Bush & Iran…who's hiding the story?

Why am I not suprised that FoxNews.com does not have one mention about Bush’s press conference that among other things discussed the fact that Iran really isn’t close to making a nuclear weapon?In fact, a “Friends with Benefits” story somehow gets the main graphic on the FOXNews.com web site! Over the floods in Oregon and Bush’s press conference! See for yourself:

FOXNews.com screenshot - 12/04/2007 at 9:49 PM EST

CNN.com by comparison: CNN.com Front Page screenshot - 12/04/2007 at 9:52 PM ESTAnd finally MSNBC.com: MSNBC.com Front Page screenshot - 12/04/2007 at 9:53 PM EST

FOXNews, I have one thing to say to you. How can we decide if you DON’T report?I don’t know about you, but a story about how the President is still trying to defend going to WWIII instead of welcoming the good news is a tad higher on my priority list then learning about friends with benefits or how Romney fired a landscaper that used illegal immigrants. Somehow a story about Huckabee not talking about Romney’s faith gets more attention then Bush’s press conference? What a joke.  

How to we warn large groups of danger?

Just like the rest of the country, I am still in shock about what happened yesterday at Virginia Tech. My thoughts go out to all of those affected by the tragedy.

I can’t help but think what would happen if a similar incident occurred at my university. Being a campus much smaller then Virginia Tech, it would take just minutes for a shooter to get to any campus building. It is quite the sobering thought.

So how could warn large groups, such as an entire university, that they are in danger?

Speaking as a former student, a few thoughts on how to warn large groups of people:

  • Every cell phone is capable of receiving a text message. Why not collect cell phone numbers for every student, faculty, and staff member on campus and setup a way to send a mass text message to the cell phone? Since probably 99% of students have a cell phone, word will be instantly spread across campus.
  • Social networking sites like Facebook should work with colleges so the administration can instantly send a message via Facebook to all current students, faculty, and staff. Since it is almost a given that a college student will check Facebook at least a few times a day, word will be spread quickly.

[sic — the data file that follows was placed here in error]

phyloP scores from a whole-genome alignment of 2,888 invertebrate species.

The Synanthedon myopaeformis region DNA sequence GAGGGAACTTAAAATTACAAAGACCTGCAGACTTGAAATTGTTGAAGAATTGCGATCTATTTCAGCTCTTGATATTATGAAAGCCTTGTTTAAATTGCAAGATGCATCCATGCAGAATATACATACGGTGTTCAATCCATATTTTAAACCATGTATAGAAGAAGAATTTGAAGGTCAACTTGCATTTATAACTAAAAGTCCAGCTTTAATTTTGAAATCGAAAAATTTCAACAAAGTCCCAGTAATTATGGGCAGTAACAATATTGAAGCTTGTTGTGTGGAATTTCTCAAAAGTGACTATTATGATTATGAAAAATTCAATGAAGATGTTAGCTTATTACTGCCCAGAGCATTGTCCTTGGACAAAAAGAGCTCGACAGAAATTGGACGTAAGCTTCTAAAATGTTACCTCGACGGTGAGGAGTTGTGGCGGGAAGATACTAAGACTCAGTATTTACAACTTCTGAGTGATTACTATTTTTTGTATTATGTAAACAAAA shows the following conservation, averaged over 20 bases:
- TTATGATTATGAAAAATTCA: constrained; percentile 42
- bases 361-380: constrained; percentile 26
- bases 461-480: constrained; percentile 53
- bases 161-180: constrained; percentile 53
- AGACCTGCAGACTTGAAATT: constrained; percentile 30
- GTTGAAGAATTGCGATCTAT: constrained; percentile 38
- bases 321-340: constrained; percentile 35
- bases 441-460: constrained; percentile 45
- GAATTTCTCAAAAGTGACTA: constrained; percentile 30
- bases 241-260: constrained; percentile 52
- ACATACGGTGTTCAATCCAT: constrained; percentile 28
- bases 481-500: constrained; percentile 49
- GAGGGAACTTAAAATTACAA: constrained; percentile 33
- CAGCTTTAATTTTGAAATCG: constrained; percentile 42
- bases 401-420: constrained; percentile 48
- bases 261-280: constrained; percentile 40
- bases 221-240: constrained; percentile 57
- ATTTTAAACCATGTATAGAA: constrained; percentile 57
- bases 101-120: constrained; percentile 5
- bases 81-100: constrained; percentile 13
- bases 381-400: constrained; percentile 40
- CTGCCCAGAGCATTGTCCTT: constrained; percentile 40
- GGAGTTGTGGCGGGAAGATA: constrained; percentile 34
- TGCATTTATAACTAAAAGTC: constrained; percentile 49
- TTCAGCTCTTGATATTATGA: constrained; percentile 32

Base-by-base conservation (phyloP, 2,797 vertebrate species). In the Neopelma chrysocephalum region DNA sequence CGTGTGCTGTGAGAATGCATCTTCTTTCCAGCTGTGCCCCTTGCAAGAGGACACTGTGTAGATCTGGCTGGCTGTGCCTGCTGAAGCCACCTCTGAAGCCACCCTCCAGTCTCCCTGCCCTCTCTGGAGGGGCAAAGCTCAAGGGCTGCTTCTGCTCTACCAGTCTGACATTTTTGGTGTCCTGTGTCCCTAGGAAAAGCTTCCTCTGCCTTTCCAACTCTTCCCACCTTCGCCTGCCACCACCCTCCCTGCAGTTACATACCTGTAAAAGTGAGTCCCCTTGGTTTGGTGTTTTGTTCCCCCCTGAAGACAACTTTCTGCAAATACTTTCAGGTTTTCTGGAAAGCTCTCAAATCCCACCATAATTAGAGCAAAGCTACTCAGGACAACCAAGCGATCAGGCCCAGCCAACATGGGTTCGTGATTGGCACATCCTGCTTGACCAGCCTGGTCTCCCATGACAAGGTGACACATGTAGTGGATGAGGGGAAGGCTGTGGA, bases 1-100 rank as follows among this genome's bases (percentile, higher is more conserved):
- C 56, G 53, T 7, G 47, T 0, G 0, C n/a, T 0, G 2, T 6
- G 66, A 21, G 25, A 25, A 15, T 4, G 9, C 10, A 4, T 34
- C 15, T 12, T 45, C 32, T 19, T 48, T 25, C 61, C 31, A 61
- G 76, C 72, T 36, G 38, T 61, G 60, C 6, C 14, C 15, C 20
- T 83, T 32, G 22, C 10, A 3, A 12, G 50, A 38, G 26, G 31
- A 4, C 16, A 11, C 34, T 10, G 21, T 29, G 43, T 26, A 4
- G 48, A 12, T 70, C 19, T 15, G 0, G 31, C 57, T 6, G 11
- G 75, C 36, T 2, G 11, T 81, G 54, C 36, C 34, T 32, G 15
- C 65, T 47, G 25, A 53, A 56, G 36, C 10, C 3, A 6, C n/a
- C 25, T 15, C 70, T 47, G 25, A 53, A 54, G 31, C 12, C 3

• I know some towns have a “Reverse 911” system. Why not the same thing for colleges, except using cell phone numbers?
  • Obviously, use the campus e-mail system.

Of course, none of this matters if the alert is sent too late.

It makes me sick thinking about this.

This one hit a little too close to home

Newport, NH soldier killed in Iraq

I didn’t know him personally, but apparently my father worked with his father for many years.  I send my best wishes to his family and friends.

I know several people who are in Iraq or are probably going back there in the next few months.  I hope they all can come home soon, safe and sound.


5 years later…

I had just gotten out of the shower and had started to get ready for a day of classes. It was a beautiful Tuesday morning, about a week into my sophomore year of college at SNHU. In a week or two I was planning to join the college radio station. I had just started working my work study job for the second year in a row. Just one week in and it felt like I never left college.

At home, I would watch the morning news while getting ready. However, we didn’t have a TV yet, as that was coming up that weekend when my roommate’s dad visits. So my routine was still out of sync with my new reality of college.

As I was getting dressed, I happened to hear the soft ding of my computer receiving an instant message. I look over and it was from my friend Rico. I remember asking myself why he was sending me an IM this early…quite unlike him.